The LGBTQ Experience With Financial Services

A recent NEFE study examines the broad range of experiences members of the LGBTQ community have had while interacting with the financial services sector.

By DJ Shaw



In a recent study, the National Endowment of Financial Education explores the experiences U.S. adults who identify as members of the LGBTQ community have had with the financial services sector, with many who say they have experienced some form of discrimination and bias.

The study, “LGBTQIA+ Experiences With Financial Education and Services,” examines a broad range of topics within the LGBTQ community and their interactions with the financial services industry, including their own financial quality of life and their access to financial education.

The sample included 1,050 adults age 18 and older who identify as any of following: transgender, agender, genderqueer, genderfluid, māhū, muxe, non-binary, questioning, two-spirit, asexual, aromantic, gay, lesbian, pansexual, bisexual, fluid, queer, same-genderloving or stud, according to the study. Also included were individuals who could not find a resonating classification within the gender identity and sexual orientation survey questions.

Roughly half of LGBTQ U.S. adult respondents (47%) said the quality of their financial life is what they expected it to be, while 39% said it is worse than they expected and 14% said it is better than expected, the study states. Nearly two-thirds (60%) said they typically live paycheck to paycheck, while 38% said they do not.

When asked about early financial education, 81% of respondents said they wish they were required to complete a semester or year-long course focused on personal finance education during high school, the study states. Most (86%) think their state should make this a requirement for high school graduation.

Nearly half of respondents (45%) have not had the opportunity to take financial education courses/training in school, the workplace, one-on-one or in another setting, the study states. Those that had the opportunity to take financial education courses or training were most likely to have opportunities through educational institutions such as secondary schools (17%) and colleges or universities (16%).

When asked if they have experienced bias, discrimination or exclusion within the financial services sector, 30% of LGBTQ adults said they have, the study says. Roughly one-third (36%) of LGBTQ respondents felt blocked or discouraged from engaging with financial services and products due to barriers or discrimination in how financial services are designed, marketed or offered.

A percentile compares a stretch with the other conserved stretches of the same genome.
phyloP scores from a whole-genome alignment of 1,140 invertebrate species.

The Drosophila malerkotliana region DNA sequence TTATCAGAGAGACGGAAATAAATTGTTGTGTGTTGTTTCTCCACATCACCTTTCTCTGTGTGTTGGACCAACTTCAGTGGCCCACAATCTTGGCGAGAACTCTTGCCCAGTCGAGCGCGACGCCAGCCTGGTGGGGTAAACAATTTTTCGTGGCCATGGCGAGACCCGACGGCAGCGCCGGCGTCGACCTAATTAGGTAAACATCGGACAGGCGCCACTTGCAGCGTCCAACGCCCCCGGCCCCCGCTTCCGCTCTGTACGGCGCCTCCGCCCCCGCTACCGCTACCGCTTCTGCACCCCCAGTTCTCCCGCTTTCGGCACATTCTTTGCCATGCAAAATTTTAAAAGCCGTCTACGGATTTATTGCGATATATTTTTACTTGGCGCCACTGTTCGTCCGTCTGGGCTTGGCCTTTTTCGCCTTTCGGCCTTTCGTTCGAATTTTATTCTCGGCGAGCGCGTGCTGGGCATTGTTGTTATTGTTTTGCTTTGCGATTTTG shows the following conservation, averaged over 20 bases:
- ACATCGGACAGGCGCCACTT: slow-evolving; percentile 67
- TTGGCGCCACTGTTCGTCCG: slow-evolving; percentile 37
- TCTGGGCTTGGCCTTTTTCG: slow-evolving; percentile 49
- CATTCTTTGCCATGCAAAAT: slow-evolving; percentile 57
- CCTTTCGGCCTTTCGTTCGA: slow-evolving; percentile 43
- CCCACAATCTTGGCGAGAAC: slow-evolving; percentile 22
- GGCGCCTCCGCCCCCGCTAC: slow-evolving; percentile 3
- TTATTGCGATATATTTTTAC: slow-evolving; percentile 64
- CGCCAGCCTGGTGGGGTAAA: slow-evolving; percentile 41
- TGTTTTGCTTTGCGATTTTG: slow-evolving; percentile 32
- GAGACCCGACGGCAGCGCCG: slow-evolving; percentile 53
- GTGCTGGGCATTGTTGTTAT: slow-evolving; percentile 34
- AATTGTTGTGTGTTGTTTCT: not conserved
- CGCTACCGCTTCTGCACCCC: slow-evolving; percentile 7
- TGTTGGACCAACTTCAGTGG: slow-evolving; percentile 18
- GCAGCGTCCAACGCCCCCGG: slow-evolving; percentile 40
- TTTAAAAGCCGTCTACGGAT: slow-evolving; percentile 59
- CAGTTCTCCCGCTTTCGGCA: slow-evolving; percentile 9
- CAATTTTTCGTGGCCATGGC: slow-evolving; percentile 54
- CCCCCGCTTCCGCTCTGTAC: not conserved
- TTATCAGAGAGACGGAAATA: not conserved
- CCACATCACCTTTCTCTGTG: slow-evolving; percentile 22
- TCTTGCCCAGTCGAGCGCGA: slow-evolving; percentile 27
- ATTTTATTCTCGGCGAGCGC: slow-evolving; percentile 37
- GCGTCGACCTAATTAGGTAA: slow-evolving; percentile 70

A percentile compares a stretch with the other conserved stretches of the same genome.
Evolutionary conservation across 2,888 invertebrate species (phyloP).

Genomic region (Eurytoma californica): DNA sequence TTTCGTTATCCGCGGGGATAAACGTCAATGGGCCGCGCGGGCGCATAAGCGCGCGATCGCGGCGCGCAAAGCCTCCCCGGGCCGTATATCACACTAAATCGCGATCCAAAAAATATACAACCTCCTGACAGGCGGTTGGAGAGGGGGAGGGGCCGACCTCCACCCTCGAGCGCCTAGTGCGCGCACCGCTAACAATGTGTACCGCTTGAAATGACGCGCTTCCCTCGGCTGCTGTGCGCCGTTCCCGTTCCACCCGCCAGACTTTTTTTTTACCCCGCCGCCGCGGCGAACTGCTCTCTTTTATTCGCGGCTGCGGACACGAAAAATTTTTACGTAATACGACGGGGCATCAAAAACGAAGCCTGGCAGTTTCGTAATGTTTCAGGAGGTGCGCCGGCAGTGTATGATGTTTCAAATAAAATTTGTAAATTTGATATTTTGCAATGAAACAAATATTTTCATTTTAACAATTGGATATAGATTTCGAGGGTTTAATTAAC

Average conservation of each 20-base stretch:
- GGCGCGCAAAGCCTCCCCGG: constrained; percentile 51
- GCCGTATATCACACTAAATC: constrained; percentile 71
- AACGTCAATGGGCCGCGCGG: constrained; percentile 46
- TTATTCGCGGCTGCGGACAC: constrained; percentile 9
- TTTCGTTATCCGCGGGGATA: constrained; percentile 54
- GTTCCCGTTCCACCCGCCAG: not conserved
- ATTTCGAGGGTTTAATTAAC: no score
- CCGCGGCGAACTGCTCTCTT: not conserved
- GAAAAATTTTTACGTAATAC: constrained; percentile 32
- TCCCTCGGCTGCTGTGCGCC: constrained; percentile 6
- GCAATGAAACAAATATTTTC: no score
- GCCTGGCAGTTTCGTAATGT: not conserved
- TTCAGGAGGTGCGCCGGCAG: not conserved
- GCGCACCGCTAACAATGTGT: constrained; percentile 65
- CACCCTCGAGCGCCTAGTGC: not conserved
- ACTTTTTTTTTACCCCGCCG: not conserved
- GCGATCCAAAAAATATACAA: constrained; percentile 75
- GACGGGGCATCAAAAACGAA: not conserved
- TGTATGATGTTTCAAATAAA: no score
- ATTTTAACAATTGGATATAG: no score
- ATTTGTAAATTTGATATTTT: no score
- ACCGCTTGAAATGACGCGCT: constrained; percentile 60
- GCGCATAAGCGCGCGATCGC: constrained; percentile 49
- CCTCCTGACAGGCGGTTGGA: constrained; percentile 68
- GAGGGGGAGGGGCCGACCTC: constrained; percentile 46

“When anyone is restricted from fully and fairly participating in the economy it prohibits them from living their best financial life. Marginalizing any group because of their identity severely impacts communities at large and is unacceptable and counterproductive. This is particularly true with financial bias and discrimination,” said Billy Hensley, president and CEO of NEFE, in a press release. “Even in an era where a significant portion of our financial life is happening online and with limited interaction with others, discrimination, bias and assumptions still happen at a much higher rate among members of the LGBTQ community. This population is being pushed aside.”

In addition to sexual orientation, the top identity attributes that led LGBTQ respondents to experience bias, discrimination or exclusion from the financial sector are a lack of wealth or assets (25%), gender identity or expression (25%), ethnicity (25%), education (25%), physical appearance (21%) and race (19%).

Less common identity attributes respondents think led to the experience of bias, discrimination, exclusion and limited access to financial services include mental ability (14%), family composition (13%), physical ability (10%), marital status (11%), religion (8%), lack of access to technology (8%), geographic location (7%) or parental status (7%), the study shows. Five percent of respondents indicated that none of these identity attributes led to their experiencing bias, discrimination, exclusion and limited access to financial services.

Between 10% and 17% of respondents indicated that they experienced bias, discrimination or an inequitable experience in the following contexts: employment or career opportunities (17%), housing (16%), credit (15%), pay (15%), health care (14%), lending (12%) and banking (12%). Ten percent or fewer indicated that they experienced bias, discrimination or an inequitable experience in contexts such as employer benefits (9%), family planning and leave (9%), insurance (7%), tax filing (5%) or estate planning (4%).

“The financial education field still has significant work to do to gather sophisticated data exploring financial issues and challenges within the LGBTQ+ community,” Hensley said. “Through a deeper understanding of how this population is being economically restrained, intermediaries like financial planners, counselors, educators and advocates can better meet the needs to support this community.”

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